There's a whole world of games that have never surfaced on western shores. Forgotten gems, only ever released in a magical faraway kingdom some call "Japan".

It's understandable. Publishers sometimes decide certain titles just don't have the marketability to cover localisation costs, let alone profit from them.

Particularly in Europe, home of every language... ever.

But, thanks to devoted hobbyists, these can be unofficially patched into English (and lots of other languages), and played and enjoyed by all.

While many developers choose to turn a blind eye to fan-translations, especially for older games, threats of litigation do occasionally get thrown around.

But there is nothing inherently illegal in playing fan-translations if you are dumping the ROMs using your original game and applying the patches yourself. These days, either system hacks or flash carts are available for every system listed here, allowing you to play these English translations on the original hardware.

So without further ado, here's a selection of fan-translated sequels, spin-offs, and special somethings spread across eight different handheld systems.

For the Frog the Bell Tolls
By Nintendo R&D1 / Intelligent Systems - Game Boy
Translation by ryanbgstl

A classic top-down RPG with some 2D platforming mixed in for good measure. You play the part of Prince Richard who, not to buck trends, is on a quest save a princess. And find out why folks are turning into frogs. That old chestnut.

If this looks a little familiar it might be down to the same engine being used for The Legend of Zelda: Link's Awakening the following year. The *ahem* links don't end there though - Prince Richard makes a cameo in Link's Awakening as the chap with the frog-infested abode.

Despite For the Frog the Bell Tolls's similar look, feel, and music to Link's Awakening, the game's 'auto battle' system sets it apart from Link's Awakening's real-time battles.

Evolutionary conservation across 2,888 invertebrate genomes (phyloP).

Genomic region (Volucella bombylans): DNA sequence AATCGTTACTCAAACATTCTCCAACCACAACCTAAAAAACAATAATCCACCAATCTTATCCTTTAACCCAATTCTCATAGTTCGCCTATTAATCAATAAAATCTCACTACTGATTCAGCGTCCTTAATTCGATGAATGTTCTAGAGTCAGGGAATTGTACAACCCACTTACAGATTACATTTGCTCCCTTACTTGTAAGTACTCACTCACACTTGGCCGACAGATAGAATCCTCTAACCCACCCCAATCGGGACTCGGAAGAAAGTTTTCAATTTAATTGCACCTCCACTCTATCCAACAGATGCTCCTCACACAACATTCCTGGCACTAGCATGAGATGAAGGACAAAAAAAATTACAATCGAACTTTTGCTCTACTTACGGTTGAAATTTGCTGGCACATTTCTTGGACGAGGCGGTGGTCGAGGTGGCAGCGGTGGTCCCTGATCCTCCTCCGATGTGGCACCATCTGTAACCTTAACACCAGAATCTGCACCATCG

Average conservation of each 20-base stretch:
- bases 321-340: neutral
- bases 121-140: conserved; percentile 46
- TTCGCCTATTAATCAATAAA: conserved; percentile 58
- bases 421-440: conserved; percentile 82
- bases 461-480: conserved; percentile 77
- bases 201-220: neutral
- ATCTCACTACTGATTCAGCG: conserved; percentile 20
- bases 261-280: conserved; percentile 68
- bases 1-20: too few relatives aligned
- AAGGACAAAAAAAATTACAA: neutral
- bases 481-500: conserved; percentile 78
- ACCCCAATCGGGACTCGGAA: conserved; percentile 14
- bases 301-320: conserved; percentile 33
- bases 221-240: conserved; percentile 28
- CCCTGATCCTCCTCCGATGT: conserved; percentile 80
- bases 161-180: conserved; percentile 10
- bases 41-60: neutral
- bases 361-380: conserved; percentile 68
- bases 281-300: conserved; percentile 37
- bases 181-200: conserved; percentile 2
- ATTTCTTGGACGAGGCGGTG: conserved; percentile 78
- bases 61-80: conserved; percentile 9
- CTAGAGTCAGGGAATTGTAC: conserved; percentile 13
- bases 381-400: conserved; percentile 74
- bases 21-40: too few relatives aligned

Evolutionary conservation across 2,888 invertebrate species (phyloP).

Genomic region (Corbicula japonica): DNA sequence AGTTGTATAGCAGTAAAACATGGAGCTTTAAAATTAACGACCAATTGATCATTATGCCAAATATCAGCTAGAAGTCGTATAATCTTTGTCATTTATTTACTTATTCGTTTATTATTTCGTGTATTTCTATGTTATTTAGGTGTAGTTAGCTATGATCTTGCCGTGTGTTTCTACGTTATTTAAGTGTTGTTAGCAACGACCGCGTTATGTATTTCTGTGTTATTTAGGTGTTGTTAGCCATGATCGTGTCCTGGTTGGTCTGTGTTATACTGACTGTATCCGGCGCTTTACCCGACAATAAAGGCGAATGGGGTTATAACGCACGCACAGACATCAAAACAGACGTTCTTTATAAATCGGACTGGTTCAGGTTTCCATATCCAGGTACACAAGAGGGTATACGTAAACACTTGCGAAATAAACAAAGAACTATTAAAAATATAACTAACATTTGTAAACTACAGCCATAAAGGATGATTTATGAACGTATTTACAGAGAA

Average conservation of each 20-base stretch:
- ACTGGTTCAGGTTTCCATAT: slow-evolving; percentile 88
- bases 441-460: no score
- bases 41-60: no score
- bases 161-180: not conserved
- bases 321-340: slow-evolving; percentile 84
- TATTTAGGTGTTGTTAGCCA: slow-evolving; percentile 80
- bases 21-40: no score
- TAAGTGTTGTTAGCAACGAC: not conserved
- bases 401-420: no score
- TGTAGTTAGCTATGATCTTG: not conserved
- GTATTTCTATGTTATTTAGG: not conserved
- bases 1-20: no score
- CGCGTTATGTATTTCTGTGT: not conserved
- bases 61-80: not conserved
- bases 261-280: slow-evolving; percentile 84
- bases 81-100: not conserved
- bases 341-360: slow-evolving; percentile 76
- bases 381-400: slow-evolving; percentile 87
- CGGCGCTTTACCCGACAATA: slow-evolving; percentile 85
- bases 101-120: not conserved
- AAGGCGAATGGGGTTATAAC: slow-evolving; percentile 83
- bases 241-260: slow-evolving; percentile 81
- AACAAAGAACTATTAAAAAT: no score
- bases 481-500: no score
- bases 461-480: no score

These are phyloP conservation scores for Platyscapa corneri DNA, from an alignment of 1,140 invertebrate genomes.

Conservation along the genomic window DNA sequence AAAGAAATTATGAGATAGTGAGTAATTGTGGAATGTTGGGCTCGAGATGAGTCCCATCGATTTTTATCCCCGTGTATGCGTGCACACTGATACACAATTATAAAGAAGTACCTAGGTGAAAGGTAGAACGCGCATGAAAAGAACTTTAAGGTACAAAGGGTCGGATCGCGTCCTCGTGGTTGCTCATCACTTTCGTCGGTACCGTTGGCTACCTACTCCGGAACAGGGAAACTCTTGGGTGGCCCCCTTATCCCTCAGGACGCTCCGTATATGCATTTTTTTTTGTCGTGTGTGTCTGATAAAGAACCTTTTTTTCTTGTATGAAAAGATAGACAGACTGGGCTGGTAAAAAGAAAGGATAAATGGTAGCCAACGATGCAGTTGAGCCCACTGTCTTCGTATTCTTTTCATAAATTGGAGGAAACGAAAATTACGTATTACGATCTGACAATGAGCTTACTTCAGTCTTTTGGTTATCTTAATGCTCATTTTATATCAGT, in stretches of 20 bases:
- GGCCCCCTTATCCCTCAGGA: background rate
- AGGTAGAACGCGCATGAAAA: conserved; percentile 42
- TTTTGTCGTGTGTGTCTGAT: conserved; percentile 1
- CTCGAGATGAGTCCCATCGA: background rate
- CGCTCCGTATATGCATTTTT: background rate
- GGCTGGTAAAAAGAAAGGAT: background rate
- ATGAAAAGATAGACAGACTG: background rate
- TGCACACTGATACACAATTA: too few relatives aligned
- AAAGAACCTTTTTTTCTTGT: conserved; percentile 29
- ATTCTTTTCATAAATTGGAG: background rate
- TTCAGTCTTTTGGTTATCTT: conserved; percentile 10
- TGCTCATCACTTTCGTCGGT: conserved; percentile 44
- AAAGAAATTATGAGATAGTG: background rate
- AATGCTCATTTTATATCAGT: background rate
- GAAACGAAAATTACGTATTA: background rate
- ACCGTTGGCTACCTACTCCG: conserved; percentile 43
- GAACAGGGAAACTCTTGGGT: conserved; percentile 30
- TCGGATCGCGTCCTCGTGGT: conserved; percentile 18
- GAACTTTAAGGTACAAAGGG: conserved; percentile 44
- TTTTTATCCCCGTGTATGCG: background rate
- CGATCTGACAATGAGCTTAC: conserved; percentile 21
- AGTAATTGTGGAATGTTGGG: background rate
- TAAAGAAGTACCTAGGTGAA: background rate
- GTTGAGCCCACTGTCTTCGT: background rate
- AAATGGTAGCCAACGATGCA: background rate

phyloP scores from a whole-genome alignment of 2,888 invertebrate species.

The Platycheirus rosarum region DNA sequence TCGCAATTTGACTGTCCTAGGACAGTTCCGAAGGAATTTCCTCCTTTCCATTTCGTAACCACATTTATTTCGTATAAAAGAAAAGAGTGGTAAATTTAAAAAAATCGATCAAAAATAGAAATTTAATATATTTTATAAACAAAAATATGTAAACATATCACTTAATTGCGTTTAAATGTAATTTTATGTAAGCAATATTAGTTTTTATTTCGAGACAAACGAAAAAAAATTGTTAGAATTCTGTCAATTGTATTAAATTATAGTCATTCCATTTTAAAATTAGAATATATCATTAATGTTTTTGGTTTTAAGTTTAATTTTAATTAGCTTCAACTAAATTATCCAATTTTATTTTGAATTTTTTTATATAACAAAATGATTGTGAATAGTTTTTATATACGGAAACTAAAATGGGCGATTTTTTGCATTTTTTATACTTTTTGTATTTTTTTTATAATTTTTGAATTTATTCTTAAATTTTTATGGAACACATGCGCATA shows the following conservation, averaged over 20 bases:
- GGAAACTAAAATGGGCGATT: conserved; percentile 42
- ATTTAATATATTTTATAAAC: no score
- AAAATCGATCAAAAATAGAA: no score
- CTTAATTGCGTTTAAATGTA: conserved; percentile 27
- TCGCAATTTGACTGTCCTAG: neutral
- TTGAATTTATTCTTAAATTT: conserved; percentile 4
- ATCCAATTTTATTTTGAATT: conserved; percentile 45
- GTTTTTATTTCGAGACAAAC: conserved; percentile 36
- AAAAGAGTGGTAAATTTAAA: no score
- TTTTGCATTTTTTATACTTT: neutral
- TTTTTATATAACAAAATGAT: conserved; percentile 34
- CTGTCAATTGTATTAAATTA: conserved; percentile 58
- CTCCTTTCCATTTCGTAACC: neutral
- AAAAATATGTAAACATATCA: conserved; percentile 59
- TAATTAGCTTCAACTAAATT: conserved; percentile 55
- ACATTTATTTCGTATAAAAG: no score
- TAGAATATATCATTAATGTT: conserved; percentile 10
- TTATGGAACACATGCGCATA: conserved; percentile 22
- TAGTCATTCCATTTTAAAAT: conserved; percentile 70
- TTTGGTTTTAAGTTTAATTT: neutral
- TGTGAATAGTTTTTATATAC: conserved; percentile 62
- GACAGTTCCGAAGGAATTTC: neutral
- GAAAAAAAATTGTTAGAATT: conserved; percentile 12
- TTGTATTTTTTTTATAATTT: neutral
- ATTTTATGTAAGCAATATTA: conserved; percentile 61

Phantasy Star Gaiden
By Japan System Supply - Game Gear

Translation by Dynamic-Designs / Taskforce


A flawed, but nonetheless interesting, side story set on a colony founded by Phantasy Star's Alis. Our initial protagonists, Mina and Alec, are out to rescue Alec's dear papa from Daedalus Bandits. There's something in there about a world-destroying fella by the name of Cablon too.

This RPG oddity throws aside the series' established magic system and instead implements spells as equippable items, purchasable from magic shops. Speaking of which, all equippable armour and items work with every member of your party universally.

Gaiden's greatest downfall is you'll be plagued by monsters due to a rather ridiculous encounter rate. Don't let this discourage you though, especially if you're already familiar with the series. Let's just say there are a few surprises in store.

Pokémon Trading Card Game 2: The Invasion of Team Great Rocket!
By Hudson Soft - Game Boy Color
Translation by Artemis251

This is the sequel to Pokémon Trading Card Game, which was recently re-released on the 3DS Virtual Console.

Team Great Rocket have kidnapped some Club Masters and tried to steal the Legendary Cards. You know how to save them: play a mean game of Pokémon cards! What a lot of fuss over a glorified booster pack.

This sequel includes most of the Team Rocket expansion, Intro Pack, and Vending Machine cards. These additions almost double the number of available cards, adding up to an almighty 445 in total.

SNK vs. Capcom: Card Fighters 2 Expand Edition
By SNK - Neo Geo Pocket Color
Translation by The CFC2 Translation Team

This sequel to SNK vs. Capcom: Card Fighters Clash was the ill-fated Neo Geo Pocket Color's glorious swansong.

You wake up not knowing much of anything, let alone why you are the only person in the world without a deck of cards. Turns out someone's been nicking cards at Card Fighter School and you must put a stop to it. By playing cards.